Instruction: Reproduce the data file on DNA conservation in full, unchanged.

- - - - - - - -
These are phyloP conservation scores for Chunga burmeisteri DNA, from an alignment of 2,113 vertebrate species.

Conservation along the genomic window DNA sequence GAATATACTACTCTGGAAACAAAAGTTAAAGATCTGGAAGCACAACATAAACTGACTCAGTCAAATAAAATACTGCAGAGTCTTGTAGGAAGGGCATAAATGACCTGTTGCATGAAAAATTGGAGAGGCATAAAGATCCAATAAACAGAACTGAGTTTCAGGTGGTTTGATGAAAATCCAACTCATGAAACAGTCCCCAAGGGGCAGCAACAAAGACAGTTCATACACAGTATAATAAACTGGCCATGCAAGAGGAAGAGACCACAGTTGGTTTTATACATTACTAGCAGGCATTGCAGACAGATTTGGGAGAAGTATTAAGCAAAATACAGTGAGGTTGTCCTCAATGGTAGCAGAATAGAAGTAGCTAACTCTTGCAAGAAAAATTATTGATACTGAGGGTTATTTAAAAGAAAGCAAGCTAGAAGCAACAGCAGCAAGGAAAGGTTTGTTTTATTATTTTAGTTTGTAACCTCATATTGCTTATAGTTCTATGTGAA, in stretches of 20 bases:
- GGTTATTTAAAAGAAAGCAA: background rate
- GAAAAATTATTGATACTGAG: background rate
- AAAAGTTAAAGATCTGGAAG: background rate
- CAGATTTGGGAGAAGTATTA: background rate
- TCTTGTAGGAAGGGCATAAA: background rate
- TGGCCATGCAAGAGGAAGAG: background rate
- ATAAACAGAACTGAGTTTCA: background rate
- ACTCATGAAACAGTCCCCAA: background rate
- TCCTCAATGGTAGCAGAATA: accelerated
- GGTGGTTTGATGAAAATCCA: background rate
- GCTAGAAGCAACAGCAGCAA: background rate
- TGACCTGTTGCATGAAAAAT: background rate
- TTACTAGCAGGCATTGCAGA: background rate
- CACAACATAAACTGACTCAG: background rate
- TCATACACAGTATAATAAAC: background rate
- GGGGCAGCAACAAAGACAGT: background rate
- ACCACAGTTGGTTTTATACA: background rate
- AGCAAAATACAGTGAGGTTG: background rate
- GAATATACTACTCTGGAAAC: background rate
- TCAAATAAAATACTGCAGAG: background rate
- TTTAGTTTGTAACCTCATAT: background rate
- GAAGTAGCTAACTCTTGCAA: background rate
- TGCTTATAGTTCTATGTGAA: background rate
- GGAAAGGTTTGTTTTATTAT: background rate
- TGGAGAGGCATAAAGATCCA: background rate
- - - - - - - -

These are phyloP conservation scores for Chunga burmeisteri DNA, from an alignment of 2,113 vertebrate species.

Conservation along the genomic window DNA sequence GAATATACTACTCTGGAAACAAAAGTTAAAGATCTGGAAGCACAACATAAACTGACTCAGTCAAATAAAATACTGCAGAGTCTTGTAGGAAGGGCATAAATGACCTGTTGCATGAAAAATTGGAGAGGCATAAAGATCCAATAAACAGAACTGAGTTTCAGGTGGTTTGATGAAAATCCAACTCATGAAACAGTCCCCAAGGGGCAGCAACAAAGACAGTTCATACACAGTATAATAAACTGGCCATGCAAGAGGAAGAGACCACAGTTGGTTTTATACATTACTAGCAGGCATTGCAGACAGATTTGGGAGAAGTATTAAGCAAAATACAGTGAGGTTGTCCTCAATGGTAGCAGAATAGAAGTAGCTAACTCTTGCAAGAAAAATTATTGATACTGAGGGTTATTTAAAAGAAAGCAAGCTAGAAGCAACAGCAGCAAGGAAAGGTTTGTTTTATTATTTTAGTTTGTAACCTCATATTGCTTATAGTTCTATGTGAA, in stretches of 20 bases:
- GGTTATTTAAAAGAAAGCAA: background rate
- GAAAAATTATTGATACTGAG: background rate
- AAAAGTTAAAGATCTGGAAG: background rate
- CAGATTTGGGAGAAGTATTA: background rate
- TCTTGTAGGAAGGGCATAAA: background rate
- TGGCCATGCAAGAGGAAGAG: background rate
- ATAAACAGAACTGAGTTTCA: background rate
- ACTCATGAAACAGTCCCCAA: background rate
- TCCTCAATGGTAGCAGAATA: accelerated
- GGTGGTTTGATGAAAATCCA: background rate
- GCTAGAAGCAACAGCAGCAA: background rate
- TGACCTGTTGCATGAAAAAT: background rate
- TTACTAGCAGGCATTGCAGA: background rate
- CACAACATAAACTGACTCAG: background rate
- TCATACACAGTATAATAAAC: background rate
- GGGGCAGCAACAAAGACAGT: background rate
- ACCACAGTTGGTTTTATACA: background rate
- AGCAAAATACAGTGAGGTTG: background rate
- GAATATACTACTCTGGAAAC: background rate
- TCAAATAAAATACTGCAGAG: background rate
- TTTAGTTTGTAACCTCATAT: background rate
- GAAGTAGCTAACTCTTGCAA: background rate
- TGCTTATAGTTCTATGTGAA: background rate
- GGAAAGGTTTGTTTTATTAT: background rate
- TGGAGAGGCATAAAGATCCA: background rate